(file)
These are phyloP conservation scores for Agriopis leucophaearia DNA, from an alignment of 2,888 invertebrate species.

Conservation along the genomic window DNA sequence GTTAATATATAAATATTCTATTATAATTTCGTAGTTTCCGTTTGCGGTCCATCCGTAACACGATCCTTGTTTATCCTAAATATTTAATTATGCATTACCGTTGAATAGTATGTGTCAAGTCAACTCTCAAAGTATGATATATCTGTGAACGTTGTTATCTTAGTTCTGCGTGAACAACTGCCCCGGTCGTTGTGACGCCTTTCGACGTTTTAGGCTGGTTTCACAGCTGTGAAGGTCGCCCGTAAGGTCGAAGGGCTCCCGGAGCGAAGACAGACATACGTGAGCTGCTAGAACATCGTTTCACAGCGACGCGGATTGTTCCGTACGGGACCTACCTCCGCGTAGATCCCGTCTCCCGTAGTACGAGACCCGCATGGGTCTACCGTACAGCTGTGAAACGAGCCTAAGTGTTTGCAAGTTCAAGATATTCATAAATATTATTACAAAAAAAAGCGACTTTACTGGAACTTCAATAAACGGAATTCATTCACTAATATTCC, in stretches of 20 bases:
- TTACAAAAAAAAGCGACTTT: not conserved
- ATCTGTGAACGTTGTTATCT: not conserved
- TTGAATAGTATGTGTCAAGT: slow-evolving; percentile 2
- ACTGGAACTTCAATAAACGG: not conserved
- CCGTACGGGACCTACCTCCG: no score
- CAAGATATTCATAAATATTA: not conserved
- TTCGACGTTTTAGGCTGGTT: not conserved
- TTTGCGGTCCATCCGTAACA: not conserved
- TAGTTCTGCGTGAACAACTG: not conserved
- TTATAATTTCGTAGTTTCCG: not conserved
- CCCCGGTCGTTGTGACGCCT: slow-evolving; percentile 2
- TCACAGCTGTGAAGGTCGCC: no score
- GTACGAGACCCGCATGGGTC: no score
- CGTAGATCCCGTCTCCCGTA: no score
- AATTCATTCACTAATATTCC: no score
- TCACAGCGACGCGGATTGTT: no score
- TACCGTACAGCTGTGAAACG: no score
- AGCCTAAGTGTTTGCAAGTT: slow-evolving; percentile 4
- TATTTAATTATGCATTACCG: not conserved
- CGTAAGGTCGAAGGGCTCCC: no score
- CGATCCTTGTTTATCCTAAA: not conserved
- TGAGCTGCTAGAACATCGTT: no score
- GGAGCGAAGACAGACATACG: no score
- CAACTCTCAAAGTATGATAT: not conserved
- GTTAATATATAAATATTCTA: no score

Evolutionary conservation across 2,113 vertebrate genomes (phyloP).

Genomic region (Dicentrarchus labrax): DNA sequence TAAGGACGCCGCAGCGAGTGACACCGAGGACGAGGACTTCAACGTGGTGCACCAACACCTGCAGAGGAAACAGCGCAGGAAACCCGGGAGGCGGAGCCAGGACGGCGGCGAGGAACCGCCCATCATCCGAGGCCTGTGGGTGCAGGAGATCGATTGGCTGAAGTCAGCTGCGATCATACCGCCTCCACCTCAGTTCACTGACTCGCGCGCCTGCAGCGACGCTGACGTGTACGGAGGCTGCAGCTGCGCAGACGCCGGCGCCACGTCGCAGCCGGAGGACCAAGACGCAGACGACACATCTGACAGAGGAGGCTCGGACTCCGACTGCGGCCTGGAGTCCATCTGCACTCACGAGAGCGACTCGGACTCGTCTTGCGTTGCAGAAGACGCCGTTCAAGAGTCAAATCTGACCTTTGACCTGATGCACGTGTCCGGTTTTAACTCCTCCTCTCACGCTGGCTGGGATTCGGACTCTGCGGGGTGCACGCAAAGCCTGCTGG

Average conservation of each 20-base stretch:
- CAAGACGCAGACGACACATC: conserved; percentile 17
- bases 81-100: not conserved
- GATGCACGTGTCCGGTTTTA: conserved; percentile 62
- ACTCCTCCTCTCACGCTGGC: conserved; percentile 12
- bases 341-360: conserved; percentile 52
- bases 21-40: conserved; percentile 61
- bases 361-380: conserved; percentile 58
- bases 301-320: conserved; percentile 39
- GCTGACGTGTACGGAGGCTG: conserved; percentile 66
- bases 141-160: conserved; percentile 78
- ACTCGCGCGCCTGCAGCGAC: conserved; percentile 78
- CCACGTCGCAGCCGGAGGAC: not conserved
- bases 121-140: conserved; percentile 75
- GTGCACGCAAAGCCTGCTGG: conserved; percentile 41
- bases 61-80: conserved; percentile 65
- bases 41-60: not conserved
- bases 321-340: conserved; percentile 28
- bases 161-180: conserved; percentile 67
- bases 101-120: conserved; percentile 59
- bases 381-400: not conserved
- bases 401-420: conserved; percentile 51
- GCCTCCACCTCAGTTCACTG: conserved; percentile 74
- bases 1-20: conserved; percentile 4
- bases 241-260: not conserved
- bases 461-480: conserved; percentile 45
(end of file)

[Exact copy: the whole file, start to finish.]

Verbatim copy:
These are phyloP conservation scores for Agriopis leucophaearia DNA, from an alignment of 2,888 invertebrate species.

Conservation along the genomic window DNA sequence GTTAATATATAAATATTCTATTATAATTTCGTAGTTTCCGTTTGCGGTCCATCCGTAACACGATCCTTGTTTATCCTAAATATTTAATTATGCATTACCGTTGAATAGTATGTGTCAAGTCAACTCTCAAAGTATGATATATCTGTGAACGTTGTTATCTTAGTTCTGCGTGAACAACTGCCCCGGTCGTTGTGACGCCTTTCGACGTTTTAGGCTGGTTTCACAGCTGTGAAGGTCGCCCGTAAGGTCGAAGGGCTCCCGGAGCGAAGACAGACATACGTGAGCTGCTAGAACATCGTTTCACAGCGACGCGGATTGTTCCGTACGGGACCTACCTCCGCGTAGATCCCGTCTCCCGTAGTACGAGACCCGCATGGGTCTACCGTACAGCTGTGAAACGAGCCTAAGTGTTTGCAAGTTCAAGATATTCATAAATATTATTACAAAAAAAAGCGACTTTACTGGAACTTCAATAAACGGAATTCATTCACTAATATTCC, in stretches of 20 bases:
- TTACAAAAAAAAGCGACTTT: not conserved
- ATCTGTGAACGTTGTTATCT: not conserved
- TTGAATAGTATGTGTCAAGT: slow-evolving; percentile 2
- ACTGGAACTTCAATAAACGG: not conserved
- CCGTACGGGACCTACCTCCG: no score
- CAAGATATTCATAAATATTA: not conserved
- TTCGACGTTTTAGGCTGGTT: not conserved
- TTTGCGGTCCATCCGTAACA: not conserved
- TAGTTCTGCGTGAACAACTG: not conserved
- TTATAATTTCGTAGTTTCCG: not conserved
- CCCCGGTCGTTGTGACGCCT: slow-evolving; percentile 2
- TCACAGCTGTGAAGGTCGCC: no score
- GTACGAGACCCGCATGGGTC: no score
- CGTAGATCCCGTCTCCCGTA: no score
- AATTCATTCACTAATATTCC: no score
- TCACAGCGACGCGGATTGTT: no score
- TACCGTACAGCTGTGAAACG: no score
- AGCCTAAGTGTTTGCAAGTT: slow-evolving; percentile 4
- TATTTAATTATGCATTACCG: not conserved
- CGTAAGGTCGAAGGGCTCCC: no score
- CGATCCTTGTTTATCCTAAA: not conserved
- TGAGCTGCTAGAACATCGTT: no score
- GGAGCGAAGACAGACATACG: no score
- CAACTCTCAAAGTATGATAT: not conserved
- GTTAATATATAAATATTCTA: no score

Evolutionary conservation across 2,113 vertebrate genomes (phyloP).

Genomic region (Dicentrarchus labrax): DNA sequence TAAGGACGCCGCAGCGAGTGACACCGAGGACGAGGACTTCAACGTGGTGCACCAACACCTGCAGAGGAAACAGCGCAGGAAACCCGGGAGGCGGAGCCAGGACGGCGGCGAGGAACCGCCCATCATCCGAGGCCTGTGGGTGCAGGAGATCGATTGGCTGAAGTCAGCTGCGATCATACCGCCTCCACCTCAGTTCACTGACTCGCGCGCCTGCAGCGACGCTGACGTGTACGGAGGCTGCAGCTGCGCAGACGCCGGCGCCACGTCGCAGCCGGAGGACCAAGACGCAGACGACACATCTGACAGAGGAGGCTCGGACTCCGACTGCGGCCTGGAGTCCATCTGCACTCACGAGAGCGACTCGGACTCGTCTTGCGTTGCAGAAGACGCCGTTCAAGAGTCAAATCTGACCTTTGACCTGATGCACGTGTCCGGTTTTAACTCCTCCTCTCACGCTGGCTGGGATTCGGACTCTGCGGGGTGCACGCAAAGCCTGCTGG

Average conservation of each 20-base stretch:
- CAAGACGCAGACGACACATC: conserved; percentile 17
- bases 81-100: not conserved
- GATGCACGTGTCCGGTTTTA: conserved; percentile 62
- ACTCCTCCTCTCACGCTGGC: conserved; percentile 12
- bases 341-360: conserved; percentile 52
- bases 21-40: conserved; percentile 61
- bases 361-380: conserved; percentile 58
- bases 301-320: conserved; percentile 39
- GCTGACGTGTACGGAGGCTG: conserved; percentile 66
- bases 141-160: conserved; percentile 78
- ACTCGCGCGCCTGCAGCGAC: conserved; percentile 78
- CCACGTCGCAGCCGGAGGAC: not conserved
- bases 121-140: conserved; percentile 75
- GTGCACGCAAAGCCTGCTGG: conserved; percentile 41
- bases 61-80: conserved; percentile 65
- bases 41-60: not conserved
- bases 321-340: conserved; percentile 28
- bases 161-180: conserved; percentile 67
- bases 101-120: conserved; percentile 59
- bases 381-400: not conserved
- bases 401-420: conserved; percentile 51
- GCCTCCACCTCAGTTCACTG: conserved; percentile 74
- bases 1-20: conserved; percentile 4
- bases 241-260: not conserved
- bases 461-480: conserved; percentile 45